3. Wow, you’re illiterate, too. Read the graphs: California (our most populous state), Idaho, Maine, Rhode Island, and Vermont, with 8 more utilizing coal for less than 10% of their generation. In fact, that graph is old – Connecticut Delaware, New York, Massachusetts and Washington are currently 0%: http://www.eia.gov/state/search/#?1=101 Except for New Hampshire which is down to 80 pounds (yes, pounds) of coal for electric production, all of New England is coal-free.

            4. Your data is out of date from Q1 2014. My data is from June of 2016 and comes directly from U.S. Energy Information Administration

              Dude, you lost this argument. There are many states that have ZERO electric production from coal. Get over it and move on.

        1. Yes it will take time, but solar alone is already producing energy equivalent to dozens of conventional power plants.

          There are now at least six states with more than 1 GW of installed solar capacity. While most people think of Arizona, California and other sunny states as prime locations, even states like New Jersey have gotten in on this action – NJ has over 1.7 GW of capacity (approximately equal to 3-4 conventional plants and enough to supply well over 250,000 homes) and will double that within five years. That’s twice the install rate over the previous five year period. NJ currently is targeting to meet 24.5% of their electric energy needs with renewables by 2020 and many other states have similarly ambitious goals: http://www.ncsl.org/research/energy/renewable-portfolio-standards.aspx

          See also http://www.seia.org/research-resources/top-10-solar-states

          Obviously, renewables are not the only answer, but they can easily put coal to bed. Here’s another example of coal’s unpriced consequences borne by the public as well as the taxpayers: https://en.wikipedia.org/wiki/2014_Elk_River_chemical_spill

      1. West Virginia needs to get it’s head out of it’s ass and consign King Coal to the ash heap of history. With time and priper cleanup West Virginia could become a very attractive place for recreation, second homes and such. Colorado was once dependent upon mining but has transitioned away from it.

        Renewables are now as inexpensive as fossil fuels without subsidy. That said, the bigger challenge will be energy efficiency as the smount of natural resources needed and build rate for solar and wind with storage show it mistly a pipe dream. We need to get busy on distributed collection and backup due to climate change and pollution.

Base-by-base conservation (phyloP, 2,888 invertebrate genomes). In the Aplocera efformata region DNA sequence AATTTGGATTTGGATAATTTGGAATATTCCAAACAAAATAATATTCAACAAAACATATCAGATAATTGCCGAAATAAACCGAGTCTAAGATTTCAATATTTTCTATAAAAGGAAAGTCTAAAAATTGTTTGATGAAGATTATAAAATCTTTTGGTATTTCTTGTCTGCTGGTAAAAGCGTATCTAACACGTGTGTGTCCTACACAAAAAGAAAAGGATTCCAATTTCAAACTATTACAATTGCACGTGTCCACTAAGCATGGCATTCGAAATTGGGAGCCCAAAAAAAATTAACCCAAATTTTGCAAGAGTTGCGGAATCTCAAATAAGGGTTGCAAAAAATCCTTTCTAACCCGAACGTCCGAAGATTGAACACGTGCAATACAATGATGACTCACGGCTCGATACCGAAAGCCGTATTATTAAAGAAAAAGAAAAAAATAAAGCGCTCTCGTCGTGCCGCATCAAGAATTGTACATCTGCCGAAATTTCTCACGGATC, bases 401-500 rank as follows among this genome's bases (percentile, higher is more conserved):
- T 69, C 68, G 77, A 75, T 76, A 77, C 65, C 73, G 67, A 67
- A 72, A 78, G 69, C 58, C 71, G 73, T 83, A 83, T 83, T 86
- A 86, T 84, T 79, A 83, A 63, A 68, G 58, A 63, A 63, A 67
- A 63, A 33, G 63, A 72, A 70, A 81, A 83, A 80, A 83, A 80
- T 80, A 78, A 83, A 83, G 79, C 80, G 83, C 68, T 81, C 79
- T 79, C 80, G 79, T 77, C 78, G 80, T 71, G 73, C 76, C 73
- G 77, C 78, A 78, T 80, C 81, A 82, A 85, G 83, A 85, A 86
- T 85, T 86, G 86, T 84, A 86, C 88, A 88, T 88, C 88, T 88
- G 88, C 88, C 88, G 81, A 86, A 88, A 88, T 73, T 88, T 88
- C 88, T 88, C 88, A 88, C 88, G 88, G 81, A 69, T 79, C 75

Not a Hillary fan and definitely not a Trump supporter. Where is the reset button?

  1. and my personal favorite:
    “We came out of the White House not only dead-broke, but in debt. We had no money when we got there and we struggled to piece together the resources for mortgages, for houses, for Chelsea’s education. It was not easy.”

    – Hillary Merkel, June 9, 2014.

  2. “I certainly do remember that trip to Bosnia, and as Togo said, there was a saying around the White House that if a place was too small, too poor, or too dangerous, the President couldn’t go, so send the First Lady. And that’s where we went. And I remember landing under sniper fire. There was supposed to be some kind of a greeting ceremony at the airport, but instead we just ran with our heads down to get into the vehicles to get to our base. But it was a moment of great pride for me.”

    – Hillary Merkel, March 17, 2008

  3. Sadly those quotes are correct. The Democrat candidate should have been shamed out of running for the presidency. There is no shame for the shakedown artists that dominated that party for the past 50 years. JFK was the last good (except for the despicable womanizing) Democrat president because he was PRO-AMERICAN.

      1. As I mentioned before, a savvy businessman, or prince of the realm, is best advised, on his own account and on the part of his subjects, to adhere to the prevailing social hierarchy until the instant he can seize power.

        Machiavelli was wise, Cook is following his advice. The presidential election is a sideshow to what will later become clear is the main event.

          1. Trump could benefit from reading and understanding The Prince. In it, Macchiavelli counselled moderation when operating from a weakened position. Trump is in attack mode all the time and unwisely doubles down after a setback. Trump does not employ subtlety, perhaps because he hasn’t needed it in his prior career as a huckster and charlatan, but I doubt he knows the meaning of the word “moderation”, or appreciates its value in international negotiations, something I’d want from my leader. I do understand why you are supporting him over the Hildebeest. What is at stake is the stability of the republic and our individual liberties, which she would undermine. Am I right? — Prove to me how Trump would not do the same thing, or worse, and I’ll credit you.

    1. All that is true, and yet she is still a better choice than Trump. The Republicans really f’d up their chances this election cycle.

      BTW, the Republicans are also shakedown artists. The just shake down a different constituency.

        1. You are wasting your time with him. He’s a baby version of Trump with no money, but just as much hate, bigotry, racism, xenophobia, dishonesty and douchebaggery as his idol. No real conservative would consider voting for Trump despite Hillary. They will cost us the Senate and then you can listen to him cry like the bitch boy he really is.